The financial sector is finally catching up with the demand for Islamic banking services. This year hopes to see the ground-breaking establishment of the IBB, which will cater to UK Muslims while also hoping to attract business from further afield.

Europe’s first Islamic retail bank is expected to be established in the UK early this year. Pending approval from the UK’s Financial Services Authority, a new institution – to be called the Islamic Bank of Britain (IBB) – plans to provide a full range of retail banking products and services on a wholly Shari’ah-compliant basis, primarily to the UK’s 1.8 million Muslims.

The new venture – sponsored by a group of prominent Gulf and UK investors, including major Islamic financial institutions – hopes to meet the demand for Islamic banking products not only in the UK but throughout Europe. Once a UK licence is obtained it can provide an effective banking passport across Europe, where research puts the Muslim population, outside of Turkey and the UK, at an estimated 13.8 million. France and Germany, with Muslim populations of 5.9 million and 3 million respectively, provide ready markets for Islamic financial services.

Early decision expected

The licence application for the bank was submitted to the FSA in October and Michael Hanlon, an experienced international banker formerly with Barclays and Austria’s RZB and the managing director of the venture, is confident that it could be granted even as early as January.

Mr Hanlon said that, in discussions with the FSA, “there have been no showstoppers; they are obliged to give a decision within six months and we expect one earlier”. His objective is to open at the end of March.

The UK authorities’ attitude towards Islamic banking has changed in recent years. A decade ago, a number of Islamic finance houses operated in the UK but none achieved bank status. Although there are clear differences between Islamic and traditional banking, in recent speeches the FSA’s Michael Foot has expressed a willingness to be more open and to find accommodation between the two systems. There appears to be not only a greater desire to provide Islamic financial services but also the will to find the appropriate legal framework to make these new services work alongside traditional products.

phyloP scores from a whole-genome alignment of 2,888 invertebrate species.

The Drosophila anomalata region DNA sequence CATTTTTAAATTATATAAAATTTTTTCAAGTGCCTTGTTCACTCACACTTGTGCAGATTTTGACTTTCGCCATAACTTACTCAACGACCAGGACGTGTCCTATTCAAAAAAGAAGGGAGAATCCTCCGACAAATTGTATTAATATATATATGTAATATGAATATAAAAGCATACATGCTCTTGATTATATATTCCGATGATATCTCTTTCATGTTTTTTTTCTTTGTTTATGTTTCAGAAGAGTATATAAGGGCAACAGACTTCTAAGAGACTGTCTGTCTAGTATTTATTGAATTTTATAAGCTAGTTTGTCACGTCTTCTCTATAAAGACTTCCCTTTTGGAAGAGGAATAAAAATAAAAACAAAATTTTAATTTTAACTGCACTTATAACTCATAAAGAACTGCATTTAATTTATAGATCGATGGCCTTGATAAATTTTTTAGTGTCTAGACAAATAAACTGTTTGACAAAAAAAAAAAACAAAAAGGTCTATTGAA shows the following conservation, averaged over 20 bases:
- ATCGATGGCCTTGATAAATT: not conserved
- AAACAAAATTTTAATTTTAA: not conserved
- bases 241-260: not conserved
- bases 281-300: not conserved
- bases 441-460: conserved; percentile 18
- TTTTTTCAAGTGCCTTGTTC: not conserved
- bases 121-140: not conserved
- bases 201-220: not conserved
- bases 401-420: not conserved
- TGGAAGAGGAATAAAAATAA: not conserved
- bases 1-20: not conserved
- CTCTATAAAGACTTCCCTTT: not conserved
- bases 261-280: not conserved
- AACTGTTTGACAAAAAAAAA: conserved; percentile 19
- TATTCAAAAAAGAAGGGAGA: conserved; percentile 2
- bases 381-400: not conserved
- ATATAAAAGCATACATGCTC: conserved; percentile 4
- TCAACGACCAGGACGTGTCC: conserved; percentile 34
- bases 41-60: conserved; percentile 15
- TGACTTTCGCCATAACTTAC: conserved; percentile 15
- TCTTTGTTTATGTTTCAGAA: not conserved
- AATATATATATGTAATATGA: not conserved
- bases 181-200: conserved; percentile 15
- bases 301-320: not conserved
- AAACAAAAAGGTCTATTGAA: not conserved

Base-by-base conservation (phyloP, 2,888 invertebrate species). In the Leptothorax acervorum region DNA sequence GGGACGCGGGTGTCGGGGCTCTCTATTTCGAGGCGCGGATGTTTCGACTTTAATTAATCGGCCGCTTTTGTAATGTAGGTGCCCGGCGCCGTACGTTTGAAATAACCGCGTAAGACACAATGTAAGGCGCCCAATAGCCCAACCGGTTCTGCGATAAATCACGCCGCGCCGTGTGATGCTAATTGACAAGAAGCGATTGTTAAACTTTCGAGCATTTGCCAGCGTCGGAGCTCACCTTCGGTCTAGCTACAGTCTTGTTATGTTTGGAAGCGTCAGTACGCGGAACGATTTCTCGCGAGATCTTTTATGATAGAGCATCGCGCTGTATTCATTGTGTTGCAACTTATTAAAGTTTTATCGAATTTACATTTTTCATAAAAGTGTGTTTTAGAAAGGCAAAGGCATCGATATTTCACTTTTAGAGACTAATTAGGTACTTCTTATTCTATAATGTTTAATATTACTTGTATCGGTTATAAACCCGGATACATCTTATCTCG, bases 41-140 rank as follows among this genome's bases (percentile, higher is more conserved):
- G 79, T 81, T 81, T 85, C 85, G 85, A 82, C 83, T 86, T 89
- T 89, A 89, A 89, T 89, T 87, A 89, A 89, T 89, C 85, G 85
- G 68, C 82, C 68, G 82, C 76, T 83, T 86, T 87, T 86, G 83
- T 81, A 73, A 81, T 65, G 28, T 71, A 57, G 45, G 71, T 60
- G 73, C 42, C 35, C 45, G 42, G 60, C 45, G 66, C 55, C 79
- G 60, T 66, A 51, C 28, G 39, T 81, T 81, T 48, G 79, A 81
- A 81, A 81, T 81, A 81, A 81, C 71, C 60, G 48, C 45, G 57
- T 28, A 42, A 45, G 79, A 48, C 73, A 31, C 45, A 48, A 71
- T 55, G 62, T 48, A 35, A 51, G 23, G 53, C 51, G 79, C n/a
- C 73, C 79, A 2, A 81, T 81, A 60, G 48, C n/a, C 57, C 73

Mohammed Paracha, an associate at UK law firm Norton Rose, is a member of the Bank of England working group. This has joined with many government departments in seeking to remove various legal and regulatory barriers that prevent viable Islamic mortgages from being developed. In July 2003, UK banks HSBC and United National Bank introduced Islamic mortgage products and more are expected to follow.

Mr Paracha says: “Muslims place great importance on arranging their financial affairs in accordance with their Islamic beliefs. The successful launch of the new bank will reinforce London as being the international financial centre for innovating product development. The UK will be the first western country to cater specifically for the financial needs of Muslims.”

IPO on the cards

The new bank, once approved, will begin operations with initial paid-up capital of Ł14m ($24m) but, subject to FSA consent, will increase its capital shortly thereafter to at least Ł50m, through a UK initial public offering (IPO) and private placement in the Arab world and Asia. There is no dominant investor group but the project has been driven by a number of experienced Gulf and UK bankers. The existing structure is led by chairman Abdul Rahman Abdul Malik, the CEO of Abu Dhabi Islamic Bank, and includes Adnan Ahmed Youssef and Abdul Magid Breish, both from Arab Banking Corporation, and Michael Carter, who also has extensive banking experience in the Gulf.

The bank plans a small, high-tech network of branches in London and other major cities, running the Misys Equation banking package with a special Islamic module. Eight branches are planned initially and Mr Hanlon says that the headquarters are expected to be in Birmingham. The bank will provide a full range of accounts, cards and services, including a car financing facility and consumer finance products. “UK Muslims have not used banking facilities to the extent that they could, preferring to work in cash,” Mr Hanlon says.

The proposed bank hopes to achieve a 15% share of the UK Muslim market. While this new institution has its roots in the Gulf, the bulk of UK Muslims are from the subcontinent, with Pakistanis, Bangladeshis and Indians representing 41%, 13% and 11% respectively. Given that the Muslim community has been relatively underserved, the Islamic Bank of Britain represents an important step forward in serving this market – both in the UK and western Europe.


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